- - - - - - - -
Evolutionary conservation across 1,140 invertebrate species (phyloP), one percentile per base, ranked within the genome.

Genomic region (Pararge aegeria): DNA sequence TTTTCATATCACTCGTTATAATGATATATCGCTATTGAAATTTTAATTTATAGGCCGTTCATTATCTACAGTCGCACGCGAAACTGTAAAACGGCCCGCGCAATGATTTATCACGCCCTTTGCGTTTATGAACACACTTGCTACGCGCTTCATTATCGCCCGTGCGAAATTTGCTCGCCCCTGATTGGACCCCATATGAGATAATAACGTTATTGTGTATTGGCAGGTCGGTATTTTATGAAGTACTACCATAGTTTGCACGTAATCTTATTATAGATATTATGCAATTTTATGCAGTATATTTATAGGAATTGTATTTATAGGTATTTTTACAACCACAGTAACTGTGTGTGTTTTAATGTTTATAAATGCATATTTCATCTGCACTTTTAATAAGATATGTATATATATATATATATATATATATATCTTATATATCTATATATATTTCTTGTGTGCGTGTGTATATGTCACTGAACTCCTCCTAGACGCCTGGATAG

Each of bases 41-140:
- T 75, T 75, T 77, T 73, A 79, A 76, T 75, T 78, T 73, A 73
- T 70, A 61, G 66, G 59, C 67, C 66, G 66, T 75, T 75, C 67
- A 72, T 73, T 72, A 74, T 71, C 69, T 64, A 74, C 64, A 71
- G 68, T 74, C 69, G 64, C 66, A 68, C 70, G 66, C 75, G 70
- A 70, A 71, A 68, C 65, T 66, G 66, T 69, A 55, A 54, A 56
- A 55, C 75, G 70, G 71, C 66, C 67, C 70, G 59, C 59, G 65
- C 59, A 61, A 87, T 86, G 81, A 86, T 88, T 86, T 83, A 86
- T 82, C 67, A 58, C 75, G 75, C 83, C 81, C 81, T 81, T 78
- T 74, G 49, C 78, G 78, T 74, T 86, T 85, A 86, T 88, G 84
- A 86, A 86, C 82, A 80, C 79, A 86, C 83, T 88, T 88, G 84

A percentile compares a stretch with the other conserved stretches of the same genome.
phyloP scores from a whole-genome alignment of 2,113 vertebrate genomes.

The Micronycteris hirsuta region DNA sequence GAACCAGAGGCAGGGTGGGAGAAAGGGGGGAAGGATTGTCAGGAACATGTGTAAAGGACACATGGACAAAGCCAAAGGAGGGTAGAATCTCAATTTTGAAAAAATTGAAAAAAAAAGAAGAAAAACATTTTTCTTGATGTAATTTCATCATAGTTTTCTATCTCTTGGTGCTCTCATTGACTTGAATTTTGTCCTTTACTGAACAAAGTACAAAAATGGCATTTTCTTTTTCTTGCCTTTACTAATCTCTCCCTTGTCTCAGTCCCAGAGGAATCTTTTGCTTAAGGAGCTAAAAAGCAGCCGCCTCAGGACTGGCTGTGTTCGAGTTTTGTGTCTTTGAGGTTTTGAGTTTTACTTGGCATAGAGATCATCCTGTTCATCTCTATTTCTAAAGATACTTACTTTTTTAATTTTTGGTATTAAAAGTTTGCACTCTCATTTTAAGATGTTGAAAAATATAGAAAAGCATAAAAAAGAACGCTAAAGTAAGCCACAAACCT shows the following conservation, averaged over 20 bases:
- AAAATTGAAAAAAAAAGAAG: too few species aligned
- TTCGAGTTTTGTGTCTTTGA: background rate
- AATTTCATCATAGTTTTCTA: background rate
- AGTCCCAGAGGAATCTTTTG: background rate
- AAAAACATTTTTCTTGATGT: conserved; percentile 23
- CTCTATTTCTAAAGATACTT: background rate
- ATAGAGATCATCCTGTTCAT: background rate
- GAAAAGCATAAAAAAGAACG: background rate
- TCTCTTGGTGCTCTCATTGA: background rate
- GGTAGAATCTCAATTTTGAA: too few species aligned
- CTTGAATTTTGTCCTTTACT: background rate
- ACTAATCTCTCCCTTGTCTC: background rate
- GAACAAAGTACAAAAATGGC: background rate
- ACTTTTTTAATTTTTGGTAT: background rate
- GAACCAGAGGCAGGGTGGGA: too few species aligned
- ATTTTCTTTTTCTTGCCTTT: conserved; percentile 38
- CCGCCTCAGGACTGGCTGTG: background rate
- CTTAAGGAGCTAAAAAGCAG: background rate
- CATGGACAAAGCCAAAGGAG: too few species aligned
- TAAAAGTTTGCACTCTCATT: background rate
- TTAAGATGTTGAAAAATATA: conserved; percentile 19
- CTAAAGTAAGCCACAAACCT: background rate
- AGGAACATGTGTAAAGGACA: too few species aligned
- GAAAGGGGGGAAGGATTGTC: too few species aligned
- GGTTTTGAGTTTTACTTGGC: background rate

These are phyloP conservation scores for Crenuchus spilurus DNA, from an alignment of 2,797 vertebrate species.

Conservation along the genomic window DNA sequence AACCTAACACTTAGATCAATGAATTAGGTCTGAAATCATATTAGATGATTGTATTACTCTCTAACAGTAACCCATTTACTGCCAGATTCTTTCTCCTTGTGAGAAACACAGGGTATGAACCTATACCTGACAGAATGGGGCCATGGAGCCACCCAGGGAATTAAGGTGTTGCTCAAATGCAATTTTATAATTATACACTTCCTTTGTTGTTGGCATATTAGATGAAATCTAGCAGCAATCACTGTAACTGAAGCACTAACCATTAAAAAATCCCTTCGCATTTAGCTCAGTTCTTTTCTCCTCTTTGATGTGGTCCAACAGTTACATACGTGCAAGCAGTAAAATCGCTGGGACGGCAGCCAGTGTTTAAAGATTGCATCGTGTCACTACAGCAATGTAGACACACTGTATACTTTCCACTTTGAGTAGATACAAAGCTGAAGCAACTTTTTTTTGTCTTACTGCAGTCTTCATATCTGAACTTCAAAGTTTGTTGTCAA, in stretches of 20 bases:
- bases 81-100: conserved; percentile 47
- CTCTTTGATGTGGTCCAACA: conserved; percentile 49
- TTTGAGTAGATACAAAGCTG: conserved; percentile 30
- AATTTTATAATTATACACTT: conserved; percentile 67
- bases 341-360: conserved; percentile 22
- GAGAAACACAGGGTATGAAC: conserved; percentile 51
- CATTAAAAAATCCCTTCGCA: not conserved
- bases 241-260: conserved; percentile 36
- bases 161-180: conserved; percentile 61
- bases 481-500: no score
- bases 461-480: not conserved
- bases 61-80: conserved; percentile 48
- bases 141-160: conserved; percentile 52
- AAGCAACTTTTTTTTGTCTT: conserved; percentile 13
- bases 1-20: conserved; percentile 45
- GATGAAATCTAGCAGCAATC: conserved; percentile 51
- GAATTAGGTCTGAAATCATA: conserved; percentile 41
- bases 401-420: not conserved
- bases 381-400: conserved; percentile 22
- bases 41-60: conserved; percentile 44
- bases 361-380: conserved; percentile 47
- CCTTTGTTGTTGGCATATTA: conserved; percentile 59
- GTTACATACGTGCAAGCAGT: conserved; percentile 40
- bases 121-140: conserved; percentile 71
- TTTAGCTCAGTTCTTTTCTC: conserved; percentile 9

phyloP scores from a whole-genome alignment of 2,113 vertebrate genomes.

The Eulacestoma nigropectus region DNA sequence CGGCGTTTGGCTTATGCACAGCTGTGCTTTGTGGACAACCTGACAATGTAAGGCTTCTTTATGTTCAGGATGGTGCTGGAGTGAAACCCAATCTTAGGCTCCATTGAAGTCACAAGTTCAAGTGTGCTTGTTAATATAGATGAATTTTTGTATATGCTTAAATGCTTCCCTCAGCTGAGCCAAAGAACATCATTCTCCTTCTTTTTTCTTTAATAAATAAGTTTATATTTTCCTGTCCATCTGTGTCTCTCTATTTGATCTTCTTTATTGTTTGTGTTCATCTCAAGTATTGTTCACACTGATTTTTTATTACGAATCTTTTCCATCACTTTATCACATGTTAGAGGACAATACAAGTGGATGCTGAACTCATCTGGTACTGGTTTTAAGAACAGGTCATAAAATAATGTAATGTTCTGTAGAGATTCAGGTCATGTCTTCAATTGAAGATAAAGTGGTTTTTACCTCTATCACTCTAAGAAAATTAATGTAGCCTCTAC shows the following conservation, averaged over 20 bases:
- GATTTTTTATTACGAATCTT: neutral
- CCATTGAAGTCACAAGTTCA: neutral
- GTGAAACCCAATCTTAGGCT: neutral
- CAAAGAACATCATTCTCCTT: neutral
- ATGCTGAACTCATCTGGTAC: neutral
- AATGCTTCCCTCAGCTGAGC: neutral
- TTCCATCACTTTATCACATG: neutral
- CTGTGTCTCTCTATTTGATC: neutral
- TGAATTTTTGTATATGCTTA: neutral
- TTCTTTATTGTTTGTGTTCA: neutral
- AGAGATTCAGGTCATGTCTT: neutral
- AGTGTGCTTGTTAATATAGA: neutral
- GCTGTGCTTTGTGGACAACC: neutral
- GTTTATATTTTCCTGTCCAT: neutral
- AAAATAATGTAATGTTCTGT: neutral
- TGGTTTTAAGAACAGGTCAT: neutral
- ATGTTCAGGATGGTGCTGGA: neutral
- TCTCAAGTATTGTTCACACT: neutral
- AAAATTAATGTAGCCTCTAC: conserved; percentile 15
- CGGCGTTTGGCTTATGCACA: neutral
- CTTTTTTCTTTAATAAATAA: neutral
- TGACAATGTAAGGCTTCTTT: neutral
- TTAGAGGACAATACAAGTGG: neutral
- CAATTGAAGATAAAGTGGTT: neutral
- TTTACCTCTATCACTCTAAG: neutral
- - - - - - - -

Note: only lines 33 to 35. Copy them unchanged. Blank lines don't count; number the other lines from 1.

- CCGCCTCAGGACTGGCTGTG: background rate
- CTTAAGGAGCTAAAAAGCAG: background rate
- CATGGACAAAGCCAAAGGAG: too few species aligned